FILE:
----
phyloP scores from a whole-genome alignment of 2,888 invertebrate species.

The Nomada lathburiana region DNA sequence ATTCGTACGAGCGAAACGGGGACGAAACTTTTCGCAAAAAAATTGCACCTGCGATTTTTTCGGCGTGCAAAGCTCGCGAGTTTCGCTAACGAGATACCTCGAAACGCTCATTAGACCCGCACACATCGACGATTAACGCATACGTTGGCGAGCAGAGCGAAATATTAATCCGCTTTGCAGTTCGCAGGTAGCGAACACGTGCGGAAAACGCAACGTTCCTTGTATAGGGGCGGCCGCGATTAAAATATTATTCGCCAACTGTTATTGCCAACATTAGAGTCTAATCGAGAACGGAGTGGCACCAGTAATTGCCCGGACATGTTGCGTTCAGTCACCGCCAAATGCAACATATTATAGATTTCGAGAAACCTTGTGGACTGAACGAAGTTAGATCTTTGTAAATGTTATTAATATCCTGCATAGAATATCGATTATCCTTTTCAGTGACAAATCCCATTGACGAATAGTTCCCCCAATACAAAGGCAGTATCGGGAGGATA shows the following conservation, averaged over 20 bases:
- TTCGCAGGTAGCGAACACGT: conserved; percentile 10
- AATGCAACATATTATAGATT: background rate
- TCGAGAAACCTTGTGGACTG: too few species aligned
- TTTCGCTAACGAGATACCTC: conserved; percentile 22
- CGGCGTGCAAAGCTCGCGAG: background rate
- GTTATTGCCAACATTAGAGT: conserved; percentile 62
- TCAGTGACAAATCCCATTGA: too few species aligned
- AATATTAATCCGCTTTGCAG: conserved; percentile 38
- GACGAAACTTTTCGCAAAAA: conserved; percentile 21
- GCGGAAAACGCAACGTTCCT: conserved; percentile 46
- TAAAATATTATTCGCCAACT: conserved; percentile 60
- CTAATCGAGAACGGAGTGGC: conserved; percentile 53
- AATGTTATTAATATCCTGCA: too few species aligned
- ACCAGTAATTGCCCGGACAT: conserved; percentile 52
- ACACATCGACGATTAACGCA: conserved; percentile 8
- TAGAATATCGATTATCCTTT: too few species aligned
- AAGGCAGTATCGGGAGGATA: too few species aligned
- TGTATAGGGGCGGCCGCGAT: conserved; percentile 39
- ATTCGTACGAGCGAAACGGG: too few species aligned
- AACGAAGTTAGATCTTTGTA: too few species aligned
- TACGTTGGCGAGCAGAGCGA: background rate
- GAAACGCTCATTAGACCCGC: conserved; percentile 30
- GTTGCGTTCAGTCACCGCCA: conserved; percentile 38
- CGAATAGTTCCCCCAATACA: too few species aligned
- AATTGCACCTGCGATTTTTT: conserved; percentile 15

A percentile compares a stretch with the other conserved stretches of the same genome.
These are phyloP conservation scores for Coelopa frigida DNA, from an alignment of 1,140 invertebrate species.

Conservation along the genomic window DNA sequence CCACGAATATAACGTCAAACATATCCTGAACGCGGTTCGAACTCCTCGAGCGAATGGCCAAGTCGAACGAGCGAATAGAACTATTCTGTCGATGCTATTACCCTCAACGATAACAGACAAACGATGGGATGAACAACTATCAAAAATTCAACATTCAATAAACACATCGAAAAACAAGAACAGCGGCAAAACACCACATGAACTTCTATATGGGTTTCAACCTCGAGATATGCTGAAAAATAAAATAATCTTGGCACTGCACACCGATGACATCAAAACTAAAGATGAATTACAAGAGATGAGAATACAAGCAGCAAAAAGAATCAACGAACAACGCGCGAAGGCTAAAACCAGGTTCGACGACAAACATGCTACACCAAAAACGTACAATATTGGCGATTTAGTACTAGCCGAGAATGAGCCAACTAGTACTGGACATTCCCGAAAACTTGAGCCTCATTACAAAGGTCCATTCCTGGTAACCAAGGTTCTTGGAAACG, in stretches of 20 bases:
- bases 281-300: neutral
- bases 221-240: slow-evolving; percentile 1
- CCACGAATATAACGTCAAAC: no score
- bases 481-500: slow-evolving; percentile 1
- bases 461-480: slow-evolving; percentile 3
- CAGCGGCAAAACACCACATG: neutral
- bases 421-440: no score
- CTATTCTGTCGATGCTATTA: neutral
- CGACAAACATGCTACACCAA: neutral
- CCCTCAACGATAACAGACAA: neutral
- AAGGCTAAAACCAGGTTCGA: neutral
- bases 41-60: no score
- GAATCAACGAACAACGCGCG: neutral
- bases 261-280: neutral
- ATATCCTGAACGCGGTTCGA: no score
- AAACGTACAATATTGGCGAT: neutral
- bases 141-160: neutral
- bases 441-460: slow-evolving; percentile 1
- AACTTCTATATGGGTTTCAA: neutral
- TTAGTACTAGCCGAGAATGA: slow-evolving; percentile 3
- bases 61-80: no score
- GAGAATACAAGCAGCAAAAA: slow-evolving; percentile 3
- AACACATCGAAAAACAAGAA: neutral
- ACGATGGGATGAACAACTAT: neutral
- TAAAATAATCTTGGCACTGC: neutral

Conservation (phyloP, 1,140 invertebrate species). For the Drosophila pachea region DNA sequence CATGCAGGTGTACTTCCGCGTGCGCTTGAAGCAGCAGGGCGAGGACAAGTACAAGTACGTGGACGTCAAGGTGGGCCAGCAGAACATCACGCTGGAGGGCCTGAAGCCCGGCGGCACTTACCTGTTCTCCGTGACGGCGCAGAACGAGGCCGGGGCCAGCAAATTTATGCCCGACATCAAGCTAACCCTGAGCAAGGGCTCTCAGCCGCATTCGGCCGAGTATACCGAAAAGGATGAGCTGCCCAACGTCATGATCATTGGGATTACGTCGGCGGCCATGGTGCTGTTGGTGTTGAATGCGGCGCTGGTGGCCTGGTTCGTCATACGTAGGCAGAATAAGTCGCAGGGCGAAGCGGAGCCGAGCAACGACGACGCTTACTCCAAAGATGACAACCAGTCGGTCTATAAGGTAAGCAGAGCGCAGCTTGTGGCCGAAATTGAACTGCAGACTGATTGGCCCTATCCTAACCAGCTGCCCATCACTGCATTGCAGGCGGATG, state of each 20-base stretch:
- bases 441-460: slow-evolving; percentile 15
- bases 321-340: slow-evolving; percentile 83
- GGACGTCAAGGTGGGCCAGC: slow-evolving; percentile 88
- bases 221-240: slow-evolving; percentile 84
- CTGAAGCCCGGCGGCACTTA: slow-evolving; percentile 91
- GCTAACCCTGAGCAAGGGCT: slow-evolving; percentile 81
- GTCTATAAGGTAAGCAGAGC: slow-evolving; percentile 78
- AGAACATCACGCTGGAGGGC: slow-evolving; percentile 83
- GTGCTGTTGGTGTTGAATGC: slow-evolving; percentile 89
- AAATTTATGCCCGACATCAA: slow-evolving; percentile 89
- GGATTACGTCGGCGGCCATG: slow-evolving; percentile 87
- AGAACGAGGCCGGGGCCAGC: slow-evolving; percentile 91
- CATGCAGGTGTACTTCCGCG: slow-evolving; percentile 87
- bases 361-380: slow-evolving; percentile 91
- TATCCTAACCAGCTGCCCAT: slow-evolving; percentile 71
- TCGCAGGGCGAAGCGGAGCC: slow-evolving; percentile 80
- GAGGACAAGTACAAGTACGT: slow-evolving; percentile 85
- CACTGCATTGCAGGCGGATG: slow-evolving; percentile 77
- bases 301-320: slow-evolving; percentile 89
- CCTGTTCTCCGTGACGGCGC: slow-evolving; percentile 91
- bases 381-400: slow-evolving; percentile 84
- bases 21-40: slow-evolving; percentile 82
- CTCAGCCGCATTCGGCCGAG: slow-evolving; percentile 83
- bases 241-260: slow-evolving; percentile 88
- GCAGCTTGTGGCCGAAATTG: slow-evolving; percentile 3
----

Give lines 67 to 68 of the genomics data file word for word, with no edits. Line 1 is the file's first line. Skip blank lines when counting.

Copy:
- GGATTACGTCGGCGGCCATG: slow-evolving; percentile 87
- AGAACGAGGCCGGGGCCAGC: slow-evolving; percentile 91